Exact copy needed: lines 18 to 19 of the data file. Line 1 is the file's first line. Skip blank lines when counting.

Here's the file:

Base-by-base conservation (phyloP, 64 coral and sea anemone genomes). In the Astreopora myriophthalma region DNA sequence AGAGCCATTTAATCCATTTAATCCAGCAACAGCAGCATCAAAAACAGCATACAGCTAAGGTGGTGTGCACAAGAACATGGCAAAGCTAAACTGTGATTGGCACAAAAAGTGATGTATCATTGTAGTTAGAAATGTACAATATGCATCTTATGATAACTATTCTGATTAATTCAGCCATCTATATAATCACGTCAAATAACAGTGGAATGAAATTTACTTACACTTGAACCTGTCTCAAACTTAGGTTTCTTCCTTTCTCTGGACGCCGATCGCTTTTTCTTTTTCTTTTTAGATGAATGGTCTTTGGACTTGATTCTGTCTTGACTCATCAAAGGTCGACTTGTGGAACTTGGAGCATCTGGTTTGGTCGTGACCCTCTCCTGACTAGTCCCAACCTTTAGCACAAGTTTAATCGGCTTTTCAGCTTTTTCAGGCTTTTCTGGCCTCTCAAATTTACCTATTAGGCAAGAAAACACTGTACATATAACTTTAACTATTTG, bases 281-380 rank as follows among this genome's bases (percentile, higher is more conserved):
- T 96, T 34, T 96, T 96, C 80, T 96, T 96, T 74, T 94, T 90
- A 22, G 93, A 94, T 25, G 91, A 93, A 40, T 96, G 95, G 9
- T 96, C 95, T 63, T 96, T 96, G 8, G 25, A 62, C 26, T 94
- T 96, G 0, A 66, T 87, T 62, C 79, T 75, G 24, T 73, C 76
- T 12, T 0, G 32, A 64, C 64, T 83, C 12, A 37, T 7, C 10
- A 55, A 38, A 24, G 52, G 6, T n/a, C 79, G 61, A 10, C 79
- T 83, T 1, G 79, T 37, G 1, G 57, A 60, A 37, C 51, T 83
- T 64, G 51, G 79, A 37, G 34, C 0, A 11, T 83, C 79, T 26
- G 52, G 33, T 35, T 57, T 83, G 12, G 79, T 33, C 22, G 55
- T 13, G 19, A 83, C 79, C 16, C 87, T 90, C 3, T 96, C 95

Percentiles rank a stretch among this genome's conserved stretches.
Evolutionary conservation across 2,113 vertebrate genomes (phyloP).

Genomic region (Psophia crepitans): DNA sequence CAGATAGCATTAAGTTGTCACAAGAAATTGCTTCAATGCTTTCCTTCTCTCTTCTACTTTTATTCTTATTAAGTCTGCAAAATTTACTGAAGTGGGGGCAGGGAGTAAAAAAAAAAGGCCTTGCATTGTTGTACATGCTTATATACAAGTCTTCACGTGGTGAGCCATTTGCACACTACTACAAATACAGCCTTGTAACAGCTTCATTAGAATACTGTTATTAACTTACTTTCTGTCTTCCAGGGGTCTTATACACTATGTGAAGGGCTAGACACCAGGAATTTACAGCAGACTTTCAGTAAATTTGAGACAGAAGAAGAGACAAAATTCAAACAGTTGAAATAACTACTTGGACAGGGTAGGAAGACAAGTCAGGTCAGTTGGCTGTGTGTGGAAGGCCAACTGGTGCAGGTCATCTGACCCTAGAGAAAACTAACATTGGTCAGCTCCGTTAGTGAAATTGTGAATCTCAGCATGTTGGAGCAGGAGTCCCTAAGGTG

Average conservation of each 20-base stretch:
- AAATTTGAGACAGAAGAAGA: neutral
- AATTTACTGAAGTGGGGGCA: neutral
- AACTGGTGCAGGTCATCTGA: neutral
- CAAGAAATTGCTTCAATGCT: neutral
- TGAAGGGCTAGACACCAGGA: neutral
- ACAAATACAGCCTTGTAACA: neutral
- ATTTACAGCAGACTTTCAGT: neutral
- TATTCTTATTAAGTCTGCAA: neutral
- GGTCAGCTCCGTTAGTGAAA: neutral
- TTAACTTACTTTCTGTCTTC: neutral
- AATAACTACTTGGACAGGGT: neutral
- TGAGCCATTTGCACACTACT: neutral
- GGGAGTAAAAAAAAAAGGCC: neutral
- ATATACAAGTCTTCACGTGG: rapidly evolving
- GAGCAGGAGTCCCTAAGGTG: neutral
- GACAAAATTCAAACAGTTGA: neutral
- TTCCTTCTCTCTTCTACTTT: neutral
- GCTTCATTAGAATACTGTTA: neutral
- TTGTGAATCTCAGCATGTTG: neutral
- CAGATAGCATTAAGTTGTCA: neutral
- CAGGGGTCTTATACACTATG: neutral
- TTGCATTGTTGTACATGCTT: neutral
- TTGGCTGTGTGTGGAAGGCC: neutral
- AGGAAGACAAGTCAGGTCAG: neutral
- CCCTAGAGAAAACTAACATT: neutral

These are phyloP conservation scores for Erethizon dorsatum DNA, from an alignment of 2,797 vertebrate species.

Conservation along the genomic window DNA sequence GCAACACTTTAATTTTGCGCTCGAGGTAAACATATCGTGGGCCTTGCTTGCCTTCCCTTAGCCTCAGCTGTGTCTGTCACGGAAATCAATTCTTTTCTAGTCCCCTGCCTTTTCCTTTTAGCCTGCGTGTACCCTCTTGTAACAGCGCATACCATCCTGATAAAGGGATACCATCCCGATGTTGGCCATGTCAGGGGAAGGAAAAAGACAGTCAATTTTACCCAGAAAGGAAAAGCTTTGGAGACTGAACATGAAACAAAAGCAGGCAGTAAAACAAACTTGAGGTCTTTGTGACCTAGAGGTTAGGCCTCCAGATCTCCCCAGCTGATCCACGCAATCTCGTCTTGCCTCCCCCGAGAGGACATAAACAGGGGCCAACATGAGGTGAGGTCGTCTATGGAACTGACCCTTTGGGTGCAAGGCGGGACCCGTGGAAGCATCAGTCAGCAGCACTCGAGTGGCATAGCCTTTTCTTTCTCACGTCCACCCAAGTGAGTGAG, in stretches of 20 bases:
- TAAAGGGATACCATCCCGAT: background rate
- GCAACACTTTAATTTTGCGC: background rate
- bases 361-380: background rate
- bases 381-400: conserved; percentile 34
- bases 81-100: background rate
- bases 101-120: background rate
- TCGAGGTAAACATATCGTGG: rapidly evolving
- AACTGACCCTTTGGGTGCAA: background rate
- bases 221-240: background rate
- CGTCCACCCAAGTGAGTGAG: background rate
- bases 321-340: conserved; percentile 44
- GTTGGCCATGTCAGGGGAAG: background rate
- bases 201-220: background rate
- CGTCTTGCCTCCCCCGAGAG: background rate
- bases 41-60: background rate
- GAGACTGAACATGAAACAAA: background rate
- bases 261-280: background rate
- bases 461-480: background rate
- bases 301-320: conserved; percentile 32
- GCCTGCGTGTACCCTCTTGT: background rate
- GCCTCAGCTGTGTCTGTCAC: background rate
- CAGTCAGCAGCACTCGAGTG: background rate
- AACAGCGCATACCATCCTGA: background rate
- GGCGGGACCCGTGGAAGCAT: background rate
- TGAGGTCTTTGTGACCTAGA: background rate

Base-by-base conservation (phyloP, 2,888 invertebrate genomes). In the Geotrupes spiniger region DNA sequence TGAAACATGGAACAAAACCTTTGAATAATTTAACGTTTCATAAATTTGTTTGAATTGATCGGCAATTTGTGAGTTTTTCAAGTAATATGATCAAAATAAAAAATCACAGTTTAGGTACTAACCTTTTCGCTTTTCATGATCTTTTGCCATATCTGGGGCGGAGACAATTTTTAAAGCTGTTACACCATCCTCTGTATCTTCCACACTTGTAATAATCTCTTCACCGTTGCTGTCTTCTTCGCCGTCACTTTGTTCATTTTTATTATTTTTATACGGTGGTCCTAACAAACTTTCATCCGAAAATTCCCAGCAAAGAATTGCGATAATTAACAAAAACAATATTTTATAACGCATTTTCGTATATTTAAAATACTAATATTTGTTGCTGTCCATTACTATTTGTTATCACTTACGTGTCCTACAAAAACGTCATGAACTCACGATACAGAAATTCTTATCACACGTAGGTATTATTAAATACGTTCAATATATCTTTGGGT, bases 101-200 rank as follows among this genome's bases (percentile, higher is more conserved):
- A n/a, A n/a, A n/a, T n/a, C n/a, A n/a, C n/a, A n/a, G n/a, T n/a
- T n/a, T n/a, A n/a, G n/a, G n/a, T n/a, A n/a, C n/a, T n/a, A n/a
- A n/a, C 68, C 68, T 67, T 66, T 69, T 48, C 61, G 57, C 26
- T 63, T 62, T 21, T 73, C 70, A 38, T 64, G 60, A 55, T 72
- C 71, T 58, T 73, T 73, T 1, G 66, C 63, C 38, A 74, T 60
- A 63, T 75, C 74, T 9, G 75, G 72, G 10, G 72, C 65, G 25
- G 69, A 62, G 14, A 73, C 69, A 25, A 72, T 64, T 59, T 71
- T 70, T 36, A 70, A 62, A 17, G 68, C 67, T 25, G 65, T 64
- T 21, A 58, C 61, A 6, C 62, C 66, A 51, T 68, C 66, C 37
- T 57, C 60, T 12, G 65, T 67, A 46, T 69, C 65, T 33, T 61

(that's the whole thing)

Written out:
- AACTGGTGCAGGTCATCTGA: neutral
- CAAGAAATTGCTTCAATGCT: neutral